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Marine Ecology Progress Series

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MEPS 189:77-92 (1999)  -  doi:10.3354/meps189077

'Phyto-convection': the role of oceanic convection in primary production

Jan O. Backhaus1,*, Henning Wehde1, Else Nøst Hegseth2, Jochen Kämpf3

1Institute of Oceanography, University of Hamburg, Troplowitzstr 7, 22529 Hamburg, Germany
2The Norwegian College of Fisheries Science, University of Tromsø, 9037 Tromsø, Norway
3Flinders University, School of Earth Sciences, Adelaide, GPO Box 2100, 5001 South Australia, Australia

ABSTRACT: Typical sinking rates of marine phytoplankton cover a range extending from a few meters up to several hundred meters per day. If it were not for a process which maintains plankton near the sea surface, in the euphotic layer, it would sink to depths of thousands of meters in the deep ocean during the winter season. Consequently, plankton would not be available for the next spring bloom. In shelf seas and coastal areas, as well as in fjords, deep sinking is prohibited by the proximity of the sea bed. The mechanism which reliably initiates a spring bloom is generally not considered in models of marine primary production. Such models generally rely on the assumption that a very small background concentration of plankton is available to initiate a bloom. Penetrative oceanic convection in the open ocean forms the perennial thermocline in winter in mid and high latitudes. The thermocline is situated at depths of several hundred meters. On a shelf, or in a fjord, convection may penetrate to the seabed, thereby affecting the entire water column. We argue that oceanic convection in winter accounts for the availability of plankton in the euphotic layer in spring. In support of this hypothesis a coupled phytoplankton convection model was developed. In this model plankton, i.e. resting spores and vegetative cells, is simulated by Lagrangian tracers moving within the flow predicted by the convection model. For each tracer a simple phytoplankton model predicts growth dependent on light conditions. Plankton spores sink with a prescribed velocity of 120 m d-1. Growing vegetative cells have a sinking rate of only 1 m d-1. The model operates in a vertical ocean slice covering the water column. The width of the slice is typically 1 to 3 km, and it is resolved by an isotropic grid size of 5 m. The phyto-convection model was applied to a region in the Barents Sea shelf and to a coastal fjord in the north of Norway. It was run over winter/spring periods under realistic meteorological forcing. Tracers representing resting spores were initially introduced into a thin bottom layer of the model domain, which constitutes the worst case in terms of maximum sinking. The water column, apart from the bottom layer, was assumed to be void of plankton. In both cases convection eroded the initial stratification and dispersed plankton over the entire water column. The onset of a phytoplankton bloom coinciding with the establishment of a (weak) seasonal thermocline in spring was predicted, which agrees with observations from both regions considered. The simulations support the hypothesised role of oceanic convection in primary production.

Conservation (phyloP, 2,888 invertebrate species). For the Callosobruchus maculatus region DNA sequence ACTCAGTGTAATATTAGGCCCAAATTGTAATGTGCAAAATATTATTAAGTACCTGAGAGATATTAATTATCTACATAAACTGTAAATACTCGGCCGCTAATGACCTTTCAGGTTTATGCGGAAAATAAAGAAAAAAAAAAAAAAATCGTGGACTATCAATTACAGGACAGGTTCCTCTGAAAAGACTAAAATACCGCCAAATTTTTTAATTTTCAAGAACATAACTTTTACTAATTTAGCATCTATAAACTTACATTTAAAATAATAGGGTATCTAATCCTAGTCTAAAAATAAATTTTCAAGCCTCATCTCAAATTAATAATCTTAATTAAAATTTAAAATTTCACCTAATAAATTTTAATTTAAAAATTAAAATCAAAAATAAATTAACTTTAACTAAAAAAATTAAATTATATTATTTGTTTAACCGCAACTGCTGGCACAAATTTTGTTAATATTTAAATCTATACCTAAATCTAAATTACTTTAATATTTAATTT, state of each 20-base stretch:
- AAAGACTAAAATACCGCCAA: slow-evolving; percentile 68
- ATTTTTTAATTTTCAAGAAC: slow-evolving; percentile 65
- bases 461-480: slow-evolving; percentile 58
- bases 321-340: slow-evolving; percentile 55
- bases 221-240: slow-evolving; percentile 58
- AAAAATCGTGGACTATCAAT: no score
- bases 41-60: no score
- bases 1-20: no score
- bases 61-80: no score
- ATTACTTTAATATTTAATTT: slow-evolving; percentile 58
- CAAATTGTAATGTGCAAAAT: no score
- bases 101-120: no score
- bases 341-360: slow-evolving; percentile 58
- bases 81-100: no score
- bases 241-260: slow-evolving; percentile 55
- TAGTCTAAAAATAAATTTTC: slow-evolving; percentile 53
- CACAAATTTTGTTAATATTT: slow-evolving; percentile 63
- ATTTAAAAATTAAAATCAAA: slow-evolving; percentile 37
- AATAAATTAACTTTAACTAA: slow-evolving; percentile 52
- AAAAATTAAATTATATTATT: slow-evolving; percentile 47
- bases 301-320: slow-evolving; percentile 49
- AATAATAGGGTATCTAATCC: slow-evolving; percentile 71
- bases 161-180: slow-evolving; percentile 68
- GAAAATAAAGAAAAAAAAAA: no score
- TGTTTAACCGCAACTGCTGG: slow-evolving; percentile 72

KEY WORDS: Oceanic convection · Primary production · Dispersion of phytoplankton

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